RE: Fabber manufacturing

Date: Fri Aug 06 1999 - 23:38:51 EEST

Marshal and others,

Unless there is a change in the equipment that makes it more affordable,
more accurate, more repeatable, have better tolerance.... Then the thought
of using these technologies for manufacturing will simply not happen. Here
at Williams we have tried on several occasions to use the SL technology in a
production environment and it simply falls short. That is not to say that
it will always fall short but that it does now!

On every occasion that we have tried to use the Sanders equipment it too has
fallen short! These and ALL of the RP (fabber if you prefer) technologies
are simply not ready to take on the "production" task whether it be short
run or long haul! We are still a young industry and as such every new facet
that leads us to the end product will be the "hot ticket" at the moment and
the one that actually does propel us to the next level may be years in
coming. We keep hearing that the manufacturers are building bigger better
faster machines but what we really need is a change in technology that is so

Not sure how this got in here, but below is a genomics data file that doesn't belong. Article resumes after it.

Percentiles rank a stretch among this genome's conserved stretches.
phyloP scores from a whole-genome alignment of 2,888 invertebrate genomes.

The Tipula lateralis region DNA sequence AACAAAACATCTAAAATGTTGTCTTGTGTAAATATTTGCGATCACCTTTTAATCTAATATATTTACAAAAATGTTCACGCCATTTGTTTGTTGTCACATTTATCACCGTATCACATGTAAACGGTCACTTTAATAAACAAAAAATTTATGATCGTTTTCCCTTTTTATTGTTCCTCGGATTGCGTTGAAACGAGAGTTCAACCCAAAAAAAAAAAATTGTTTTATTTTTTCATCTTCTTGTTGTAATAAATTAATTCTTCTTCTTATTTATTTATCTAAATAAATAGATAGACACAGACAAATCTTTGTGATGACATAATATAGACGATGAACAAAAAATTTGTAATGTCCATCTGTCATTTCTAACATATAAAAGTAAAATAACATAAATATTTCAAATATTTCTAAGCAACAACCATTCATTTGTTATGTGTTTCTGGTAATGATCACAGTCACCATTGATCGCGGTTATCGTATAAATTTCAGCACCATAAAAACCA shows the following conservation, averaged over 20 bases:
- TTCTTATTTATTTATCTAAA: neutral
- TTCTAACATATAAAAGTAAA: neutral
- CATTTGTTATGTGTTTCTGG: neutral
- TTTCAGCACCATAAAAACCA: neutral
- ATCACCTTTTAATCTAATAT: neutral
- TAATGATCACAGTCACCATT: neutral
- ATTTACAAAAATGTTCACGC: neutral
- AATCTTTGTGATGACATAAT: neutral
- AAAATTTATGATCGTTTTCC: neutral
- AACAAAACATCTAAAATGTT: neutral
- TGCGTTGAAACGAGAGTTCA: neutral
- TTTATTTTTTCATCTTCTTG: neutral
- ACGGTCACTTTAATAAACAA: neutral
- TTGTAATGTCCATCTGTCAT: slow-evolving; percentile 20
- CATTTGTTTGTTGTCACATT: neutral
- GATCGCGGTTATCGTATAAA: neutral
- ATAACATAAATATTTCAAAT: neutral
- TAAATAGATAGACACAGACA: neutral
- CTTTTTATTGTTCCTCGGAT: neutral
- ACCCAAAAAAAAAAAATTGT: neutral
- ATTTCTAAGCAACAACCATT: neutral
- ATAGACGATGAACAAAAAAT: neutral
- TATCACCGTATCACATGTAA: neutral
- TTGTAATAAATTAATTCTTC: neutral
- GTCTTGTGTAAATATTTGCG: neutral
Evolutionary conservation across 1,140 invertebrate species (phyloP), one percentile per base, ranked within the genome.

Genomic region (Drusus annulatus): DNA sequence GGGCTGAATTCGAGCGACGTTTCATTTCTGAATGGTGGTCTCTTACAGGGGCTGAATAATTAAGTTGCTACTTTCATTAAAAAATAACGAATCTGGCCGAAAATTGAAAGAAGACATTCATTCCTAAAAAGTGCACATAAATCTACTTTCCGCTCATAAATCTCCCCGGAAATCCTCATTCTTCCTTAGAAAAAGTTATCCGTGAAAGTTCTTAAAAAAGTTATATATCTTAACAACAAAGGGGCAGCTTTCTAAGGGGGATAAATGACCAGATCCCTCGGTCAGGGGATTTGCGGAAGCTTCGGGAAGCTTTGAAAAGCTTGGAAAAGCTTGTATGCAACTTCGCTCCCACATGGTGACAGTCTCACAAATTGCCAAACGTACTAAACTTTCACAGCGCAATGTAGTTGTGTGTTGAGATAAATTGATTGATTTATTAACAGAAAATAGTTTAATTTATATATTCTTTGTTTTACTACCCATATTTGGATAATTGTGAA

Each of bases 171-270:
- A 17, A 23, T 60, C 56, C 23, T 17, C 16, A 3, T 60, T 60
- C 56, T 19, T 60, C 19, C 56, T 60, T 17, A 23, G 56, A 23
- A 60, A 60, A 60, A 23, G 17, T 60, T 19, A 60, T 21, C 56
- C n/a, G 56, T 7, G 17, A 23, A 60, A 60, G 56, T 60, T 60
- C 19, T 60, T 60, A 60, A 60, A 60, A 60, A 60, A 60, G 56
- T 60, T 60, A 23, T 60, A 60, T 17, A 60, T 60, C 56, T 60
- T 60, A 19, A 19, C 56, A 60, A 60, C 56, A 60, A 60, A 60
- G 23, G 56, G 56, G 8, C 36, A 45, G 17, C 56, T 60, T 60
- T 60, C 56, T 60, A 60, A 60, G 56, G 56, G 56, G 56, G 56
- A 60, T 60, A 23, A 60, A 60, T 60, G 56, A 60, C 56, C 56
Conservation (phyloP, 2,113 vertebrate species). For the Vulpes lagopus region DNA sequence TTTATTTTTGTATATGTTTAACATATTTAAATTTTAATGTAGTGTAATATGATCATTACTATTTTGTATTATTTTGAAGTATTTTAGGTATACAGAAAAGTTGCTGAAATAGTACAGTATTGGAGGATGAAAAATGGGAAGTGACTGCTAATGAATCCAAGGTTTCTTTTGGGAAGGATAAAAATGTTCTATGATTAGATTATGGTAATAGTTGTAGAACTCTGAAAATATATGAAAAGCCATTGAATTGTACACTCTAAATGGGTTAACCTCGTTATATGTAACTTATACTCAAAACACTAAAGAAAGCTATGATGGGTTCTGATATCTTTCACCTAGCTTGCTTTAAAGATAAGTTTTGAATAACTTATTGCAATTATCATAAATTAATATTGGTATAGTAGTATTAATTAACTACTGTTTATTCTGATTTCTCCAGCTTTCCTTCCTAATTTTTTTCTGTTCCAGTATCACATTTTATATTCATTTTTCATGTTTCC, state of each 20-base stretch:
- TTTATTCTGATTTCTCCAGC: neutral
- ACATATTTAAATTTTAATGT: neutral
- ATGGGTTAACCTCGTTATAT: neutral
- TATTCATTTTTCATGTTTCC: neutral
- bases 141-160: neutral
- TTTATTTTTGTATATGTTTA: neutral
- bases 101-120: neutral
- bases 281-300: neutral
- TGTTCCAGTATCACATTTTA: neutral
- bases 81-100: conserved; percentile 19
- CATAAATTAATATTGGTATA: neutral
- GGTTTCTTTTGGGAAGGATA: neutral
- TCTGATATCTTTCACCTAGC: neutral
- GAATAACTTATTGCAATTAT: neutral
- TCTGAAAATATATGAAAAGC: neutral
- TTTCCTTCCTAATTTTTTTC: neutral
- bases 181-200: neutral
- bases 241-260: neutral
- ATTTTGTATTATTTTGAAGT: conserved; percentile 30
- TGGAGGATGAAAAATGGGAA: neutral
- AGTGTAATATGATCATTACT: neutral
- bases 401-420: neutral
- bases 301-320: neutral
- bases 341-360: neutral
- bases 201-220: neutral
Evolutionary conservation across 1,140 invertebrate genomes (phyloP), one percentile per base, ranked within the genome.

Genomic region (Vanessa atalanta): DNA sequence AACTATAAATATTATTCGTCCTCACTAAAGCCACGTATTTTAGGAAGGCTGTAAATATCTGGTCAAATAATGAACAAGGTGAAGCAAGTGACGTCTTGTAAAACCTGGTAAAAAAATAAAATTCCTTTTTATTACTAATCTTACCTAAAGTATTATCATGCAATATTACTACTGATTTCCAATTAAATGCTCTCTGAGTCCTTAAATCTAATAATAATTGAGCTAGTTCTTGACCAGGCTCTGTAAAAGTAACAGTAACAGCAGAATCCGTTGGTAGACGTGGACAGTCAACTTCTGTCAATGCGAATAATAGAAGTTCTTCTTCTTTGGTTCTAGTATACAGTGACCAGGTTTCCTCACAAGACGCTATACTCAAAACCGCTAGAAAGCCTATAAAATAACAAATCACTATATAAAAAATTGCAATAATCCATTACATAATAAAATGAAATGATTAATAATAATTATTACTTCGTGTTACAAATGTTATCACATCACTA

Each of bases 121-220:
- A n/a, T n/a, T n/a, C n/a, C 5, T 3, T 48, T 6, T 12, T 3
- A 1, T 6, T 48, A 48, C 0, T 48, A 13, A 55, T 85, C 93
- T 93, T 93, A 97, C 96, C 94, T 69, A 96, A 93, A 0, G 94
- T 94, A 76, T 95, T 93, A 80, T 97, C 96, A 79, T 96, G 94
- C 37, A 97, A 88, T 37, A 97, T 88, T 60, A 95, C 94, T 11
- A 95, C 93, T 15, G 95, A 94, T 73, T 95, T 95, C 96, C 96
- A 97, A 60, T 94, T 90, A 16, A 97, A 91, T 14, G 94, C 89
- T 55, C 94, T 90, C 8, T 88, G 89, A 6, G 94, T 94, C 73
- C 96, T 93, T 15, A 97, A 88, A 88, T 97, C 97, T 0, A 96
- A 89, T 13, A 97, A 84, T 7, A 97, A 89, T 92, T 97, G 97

different that it will equal the initial introduction of RP to the world.
Bigger faster better will not get us to production part producing equipment.

We are on the way and as with children we must crawl before we can walk and
then run, we still need to crawl for a while!

Karl R. Denton
Lead Engineer
Williams International

        -----Original Message-----
        From: Marshall Burns []
        Sent: Friday, August 06, 1999 7:54 PM
        To:; Sean M. Gladieux; List: Rapid
        Cc: Linda Thurman; Maurice Cathalifaud; Randy Rua
        Subject: Fabber manufacturing

        Dear RP-world,

            It looks like we've got some debate going in here on the merits
        feasibility of using fabbers ("rapid prototyping") for
manufacturing. I had
        dinner last night with some friends in the Internet business who had
        interesting insight on this subject. I'll be interested on the
comments of
        people on this list to these ideas.

            One of the reasons the advent of the Internet has been so
impactful is
        what it does to the VALUE CHAIN for the distribution of products.
One might
        draw the modern, pre-Internet value chain as follows:

                Manufacturer --> Wholesaler --> Distributor --> Retailer -->

        What the Internet does is that it opens the opportunity for direct
        interaction between the manufacturer and customer, so that the value
        can be reconfigured:

                Manufacturer --> Customer --> Manufacturer

        The last link above reflects the fact that with the Internet the
        has a greater opportunity to interact with and influence the
        If I were writing this posting in a graphical medium, the above
would be a
        cycle from manufacturer to customer and back. The reduction of
        intermediaries in the relationship between manufacturer and customer
        eliminates costs and time from the distribution process, and